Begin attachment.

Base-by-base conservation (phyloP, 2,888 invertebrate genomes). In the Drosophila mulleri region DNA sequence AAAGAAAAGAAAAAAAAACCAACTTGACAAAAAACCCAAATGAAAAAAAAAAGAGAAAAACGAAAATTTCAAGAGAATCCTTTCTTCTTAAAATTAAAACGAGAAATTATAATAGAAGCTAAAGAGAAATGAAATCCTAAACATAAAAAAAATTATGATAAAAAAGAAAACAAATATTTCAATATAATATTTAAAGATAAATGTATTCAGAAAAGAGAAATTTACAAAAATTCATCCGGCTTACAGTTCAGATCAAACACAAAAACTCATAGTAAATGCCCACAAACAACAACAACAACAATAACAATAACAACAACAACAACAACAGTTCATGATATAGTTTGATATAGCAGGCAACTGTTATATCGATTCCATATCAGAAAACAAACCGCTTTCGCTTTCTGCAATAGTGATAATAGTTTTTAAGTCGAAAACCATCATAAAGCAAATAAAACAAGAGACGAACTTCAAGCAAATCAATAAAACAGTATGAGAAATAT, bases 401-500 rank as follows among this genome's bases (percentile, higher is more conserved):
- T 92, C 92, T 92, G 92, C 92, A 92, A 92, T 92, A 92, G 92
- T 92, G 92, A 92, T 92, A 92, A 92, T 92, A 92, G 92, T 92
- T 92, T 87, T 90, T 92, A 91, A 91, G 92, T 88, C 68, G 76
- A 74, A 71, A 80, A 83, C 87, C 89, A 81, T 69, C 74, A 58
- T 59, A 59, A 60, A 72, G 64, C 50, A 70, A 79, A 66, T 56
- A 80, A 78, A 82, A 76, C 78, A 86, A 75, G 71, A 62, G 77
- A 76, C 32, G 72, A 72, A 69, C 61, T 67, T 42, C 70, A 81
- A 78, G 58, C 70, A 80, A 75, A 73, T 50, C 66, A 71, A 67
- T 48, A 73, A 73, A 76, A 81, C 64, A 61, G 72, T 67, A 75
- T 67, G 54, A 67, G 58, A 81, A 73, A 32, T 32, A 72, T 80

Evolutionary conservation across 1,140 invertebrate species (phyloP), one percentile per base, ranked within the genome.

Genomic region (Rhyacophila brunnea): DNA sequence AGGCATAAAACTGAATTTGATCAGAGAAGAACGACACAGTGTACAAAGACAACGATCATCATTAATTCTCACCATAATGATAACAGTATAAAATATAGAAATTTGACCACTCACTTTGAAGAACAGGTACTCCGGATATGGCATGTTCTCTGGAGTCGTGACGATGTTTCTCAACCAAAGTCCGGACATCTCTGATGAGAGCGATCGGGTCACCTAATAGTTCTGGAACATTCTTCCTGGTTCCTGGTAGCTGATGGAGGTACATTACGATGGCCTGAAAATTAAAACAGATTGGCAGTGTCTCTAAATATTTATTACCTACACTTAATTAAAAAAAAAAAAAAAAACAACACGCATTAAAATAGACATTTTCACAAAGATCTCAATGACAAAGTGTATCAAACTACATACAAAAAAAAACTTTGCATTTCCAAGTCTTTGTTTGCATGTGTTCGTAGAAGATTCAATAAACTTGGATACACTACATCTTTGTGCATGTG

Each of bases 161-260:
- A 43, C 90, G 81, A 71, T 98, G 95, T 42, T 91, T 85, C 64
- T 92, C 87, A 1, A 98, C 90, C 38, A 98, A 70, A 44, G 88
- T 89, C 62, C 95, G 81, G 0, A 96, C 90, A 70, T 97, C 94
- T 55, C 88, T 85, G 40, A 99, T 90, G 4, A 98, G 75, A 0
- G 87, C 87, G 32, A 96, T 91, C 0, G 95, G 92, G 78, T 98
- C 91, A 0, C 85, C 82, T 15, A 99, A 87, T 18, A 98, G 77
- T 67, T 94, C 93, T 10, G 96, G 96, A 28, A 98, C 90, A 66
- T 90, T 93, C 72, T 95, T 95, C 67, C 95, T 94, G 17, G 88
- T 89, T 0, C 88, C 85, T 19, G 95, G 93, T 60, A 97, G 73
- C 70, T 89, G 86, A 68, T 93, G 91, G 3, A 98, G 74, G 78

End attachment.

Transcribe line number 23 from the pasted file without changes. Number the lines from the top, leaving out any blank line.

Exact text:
- T 89, T 0, C 88, C 85, T 19, G 95, G 93, T 60, A 97, G 73